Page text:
There ain’t no such thing as a free show

By Haocheng Huang


Netflix has forever changed the way we consume television. Beginning in 1998 Netflix served as a DVD rental service, introduced the subscription model, moving away from single DVD rental. The idea was that the subscribers can rent as many DVDs as possible, without paying any extra costs or late fees. But it was 9 years later, Netflix began to change the landscape of digital media with the idea of “streaming”. Today, Netflix is a truly global phenomenon, people can access the same content across the world. There is also a problem, people that want to enjoy the content, but do not want to pay the subscription fee. Today, there is an entire market online for jailbroken and modified devices that are used to watch the same content for free. They come at a much cheaper price and some even offer free, unlimited access to shows that people normally have to pay a subscription fee for. These devices are very similar to Roku, or Fire TV Stick, you just need to plug it in the TV’s usb port and connect it to your wifi and now you can watch all the shows. However, after if the hardware isn’t laced with malware, the apps are. Since streaming is where consumers go to for their home entertainment in 2019, which means the malicious users are now targeting streaming as a place to exploit consumers. We will look into the Kodi software and identify the potential vulnerabilities within the application.

What is Kodi?

Kodi is an open-source media player software that allows users to view local media and to stream remote media such as videos, and music on PCs, set-top boxes, smartphones, and tablets. Today, Kodi has roughly over 12 million active users using the “TV-addons” to stream videos.

From the image above we can see that the Kodi software itself does not come with any pre-installed content. The Kodi box can be viewed as a brand new smartphone. It is up to the users to do what they want, whether is accessing both licensed or unlicensed content.


Today, Kodi boxes are mostly known for the term “fully loaded”. This means that the box is packed with unofficial Add-ons and Kodi software configured to access unlicensed content. These unofficial Add-ons could be associated with malware that will be added to your local machine once you install the add-ons. Kodi itself also has vulnerabilities, if you search Kodi on you can see the previous exploits. There is the “Kodi 17.0 Local File Inclusion” Vulnerability, which enables hackers to access a user’s content on a Kodi box, which includes personal photographs and videos and other media files. There is also the “Kodi Web Server 16.1” that enables a threat actor to launch an attack on Kodi boxes using a user’s network and bandwidth. Rather than trying to find and install a malware-infected add-on and see exactly what they are doing on my network, I decided to find vulnerabilities myself. Since we are learning about XSS in class, I want to see if any XSS vulnerabilities existed.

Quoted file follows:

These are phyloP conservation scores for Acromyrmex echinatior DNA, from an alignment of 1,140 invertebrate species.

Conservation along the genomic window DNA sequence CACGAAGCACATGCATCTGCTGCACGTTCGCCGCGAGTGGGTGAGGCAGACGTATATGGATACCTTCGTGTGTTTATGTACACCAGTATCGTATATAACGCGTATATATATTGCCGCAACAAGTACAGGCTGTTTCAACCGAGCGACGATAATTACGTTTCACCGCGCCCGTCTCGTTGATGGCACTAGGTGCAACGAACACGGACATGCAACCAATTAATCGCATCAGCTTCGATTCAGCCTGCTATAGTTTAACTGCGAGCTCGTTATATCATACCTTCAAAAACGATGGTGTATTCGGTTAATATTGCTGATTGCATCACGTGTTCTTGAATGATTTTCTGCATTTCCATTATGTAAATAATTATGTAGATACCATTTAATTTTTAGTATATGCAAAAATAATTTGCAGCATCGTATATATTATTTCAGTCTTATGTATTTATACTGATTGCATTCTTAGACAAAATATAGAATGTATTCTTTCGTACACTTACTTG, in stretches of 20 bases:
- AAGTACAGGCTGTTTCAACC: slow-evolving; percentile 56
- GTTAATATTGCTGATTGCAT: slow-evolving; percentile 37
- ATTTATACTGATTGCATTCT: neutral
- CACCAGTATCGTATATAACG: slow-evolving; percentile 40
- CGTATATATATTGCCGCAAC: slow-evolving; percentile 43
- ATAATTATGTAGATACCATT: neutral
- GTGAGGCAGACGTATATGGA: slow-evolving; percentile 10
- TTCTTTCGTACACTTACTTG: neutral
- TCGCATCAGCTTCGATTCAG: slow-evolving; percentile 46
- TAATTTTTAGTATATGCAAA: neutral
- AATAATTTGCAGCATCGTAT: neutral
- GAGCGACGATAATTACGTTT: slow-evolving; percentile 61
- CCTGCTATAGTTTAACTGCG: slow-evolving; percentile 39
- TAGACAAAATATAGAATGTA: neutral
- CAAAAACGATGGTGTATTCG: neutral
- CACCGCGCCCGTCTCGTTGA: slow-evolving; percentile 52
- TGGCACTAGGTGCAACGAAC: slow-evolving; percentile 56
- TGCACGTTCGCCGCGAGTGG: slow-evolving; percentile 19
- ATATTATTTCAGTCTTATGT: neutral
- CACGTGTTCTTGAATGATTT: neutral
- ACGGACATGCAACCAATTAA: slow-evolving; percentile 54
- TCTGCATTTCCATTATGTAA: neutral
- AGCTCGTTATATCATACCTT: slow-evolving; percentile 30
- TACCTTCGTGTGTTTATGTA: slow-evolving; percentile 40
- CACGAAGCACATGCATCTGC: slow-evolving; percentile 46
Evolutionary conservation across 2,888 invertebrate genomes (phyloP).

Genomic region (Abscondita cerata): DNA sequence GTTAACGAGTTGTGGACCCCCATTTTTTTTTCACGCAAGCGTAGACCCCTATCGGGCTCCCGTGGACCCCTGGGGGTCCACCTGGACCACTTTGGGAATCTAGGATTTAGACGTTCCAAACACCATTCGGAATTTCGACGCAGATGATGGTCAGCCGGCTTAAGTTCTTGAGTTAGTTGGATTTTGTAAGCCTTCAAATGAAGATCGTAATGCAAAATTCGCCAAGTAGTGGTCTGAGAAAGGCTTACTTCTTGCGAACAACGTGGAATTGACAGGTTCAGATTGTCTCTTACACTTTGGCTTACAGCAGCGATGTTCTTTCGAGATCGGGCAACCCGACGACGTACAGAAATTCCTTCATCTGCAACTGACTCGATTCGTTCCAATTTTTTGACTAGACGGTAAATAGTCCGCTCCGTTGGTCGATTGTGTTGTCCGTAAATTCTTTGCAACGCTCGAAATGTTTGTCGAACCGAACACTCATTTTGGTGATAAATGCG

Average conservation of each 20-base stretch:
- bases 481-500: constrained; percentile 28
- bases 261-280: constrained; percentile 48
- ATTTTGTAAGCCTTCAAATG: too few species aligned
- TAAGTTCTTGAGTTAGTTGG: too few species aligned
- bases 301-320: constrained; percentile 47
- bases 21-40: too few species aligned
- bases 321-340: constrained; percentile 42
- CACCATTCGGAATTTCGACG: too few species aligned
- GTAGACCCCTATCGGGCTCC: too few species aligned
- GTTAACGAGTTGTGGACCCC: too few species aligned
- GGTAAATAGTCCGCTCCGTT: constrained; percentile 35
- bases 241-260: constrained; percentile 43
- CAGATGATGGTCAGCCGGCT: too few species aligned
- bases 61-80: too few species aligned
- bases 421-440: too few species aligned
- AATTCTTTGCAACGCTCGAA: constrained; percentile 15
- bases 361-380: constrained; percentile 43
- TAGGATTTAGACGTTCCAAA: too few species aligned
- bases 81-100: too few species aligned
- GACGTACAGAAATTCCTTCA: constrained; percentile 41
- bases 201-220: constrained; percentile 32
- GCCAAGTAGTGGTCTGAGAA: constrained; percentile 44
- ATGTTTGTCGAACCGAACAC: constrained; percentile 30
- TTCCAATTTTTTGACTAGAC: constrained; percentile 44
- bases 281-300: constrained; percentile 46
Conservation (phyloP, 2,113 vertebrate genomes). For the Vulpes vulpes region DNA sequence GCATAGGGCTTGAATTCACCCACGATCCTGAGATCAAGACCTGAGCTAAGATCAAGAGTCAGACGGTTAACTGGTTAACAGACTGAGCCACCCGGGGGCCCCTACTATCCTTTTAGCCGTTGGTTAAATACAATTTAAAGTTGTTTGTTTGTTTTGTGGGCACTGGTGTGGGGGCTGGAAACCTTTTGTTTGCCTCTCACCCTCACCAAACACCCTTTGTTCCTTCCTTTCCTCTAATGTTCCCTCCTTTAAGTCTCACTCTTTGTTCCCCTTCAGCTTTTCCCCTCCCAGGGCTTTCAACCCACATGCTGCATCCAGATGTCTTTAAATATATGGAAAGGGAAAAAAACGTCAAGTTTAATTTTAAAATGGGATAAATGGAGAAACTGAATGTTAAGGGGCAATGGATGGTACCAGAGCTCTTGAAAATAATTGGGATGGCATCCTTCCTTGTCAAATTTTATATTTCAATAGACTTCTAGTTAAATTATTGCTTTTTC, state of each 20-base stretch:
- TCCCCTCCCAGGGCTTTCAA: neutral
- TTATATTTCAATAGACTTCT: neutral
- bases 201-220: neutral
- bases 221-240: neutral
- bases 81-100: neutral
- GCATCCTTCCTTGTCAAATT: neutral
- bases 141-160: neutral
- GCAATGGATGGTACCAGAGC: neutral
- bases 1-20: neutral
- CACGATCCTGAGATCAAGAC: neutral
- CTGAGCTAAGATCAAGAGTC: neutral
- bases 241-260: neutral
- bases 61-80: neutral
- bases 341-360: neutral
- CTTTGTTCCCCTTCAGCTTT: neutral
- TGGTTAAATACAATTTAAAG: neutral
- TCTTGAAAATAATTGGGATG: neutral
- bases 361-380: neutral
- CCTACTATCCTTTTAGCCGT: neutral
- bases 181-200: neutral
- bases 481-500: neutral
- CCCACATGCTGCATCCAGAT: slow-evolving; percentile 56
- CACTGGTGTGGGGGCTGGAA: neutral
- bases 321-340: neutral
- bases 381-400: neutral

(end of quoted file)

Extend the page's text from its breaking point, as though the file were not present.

Since Kodi itself does not come with any pre-installed content, I want to keep this experiment away from any add-ons.The first place to look for a potential XSS vulnerability is to find opportunities to input. After using the Kodi application for an hour or so the only places that allows users to input a text string is through the “create playlist” and “upload file” sections. But none of these input sections contains any XSS vulnerabilities as expected due to the previous identified XSS vulnerability on version 17.6 (

But after reading through the Kodi wiki, I found out there is a web interface option to use the Kodi software. The web interface allows users to control and interact with their Kodi installation through a web browser.

Steps to Reproduce:

I Have found a Reflected XSS vulnerability in the web interface of

Kodi, that allows the execution of arbitrary HTML/script code to be

executed in the victim’s browsers. This vulnerability was tested with Windows 10 Pro and OSX operating systems.

  1. Set up Kodi Web interface
    1. Download and Install Kodi v18.4 “Leia”
    2. Go to Settings then Services then Control, and turn on Allow remote control via HTTP
  1. Open a web browser and type http://<device_ip_address&gt;:<port>
  2. Once you are in the web interface, on the bottom right corner you can see this   symbol. Click it and it will expand, click the “Send text to Kodi” option.

  1. An input bar will pop up, now just run your XSS command

Future work:

At this time, I have submitted a bug report to the Kodi Team via Github ( I will be following this ticket very closely to see if there are any updates. Even though many of the problems are involved with third-party software. I believe that the Kodi media player itself is very weak in security. When a page is compromised with cross-site scripting, a collection of issues can quickly emerge. Examples of this are: Exposure of sensitive data, redirecting web pages, upload malicious programs and more. I wish I was able to make more progress with this project within this time. But in the future, I will continue to explore Kodi and other similar media players. My next steps would be to learn more about XSS and to see how far you can go with the exploit I discovered. Also, it would be interesting if I can install a malware-infected add-on to see exactly what the software is doing on the network.


Many believed that the root of the problem is not Kodi, because Kodi is simply just a front end application. If Kodi is gone tomorrow, there will be other media players to take the place of Kodi. I believe the root of the problem starts with us: the consumers. It is natural for humans to get blinded by the word “free”. Often unaware of the risks, users of this software are baited into trying something they think is free or cheap but comes with a hidden cost: privacy.


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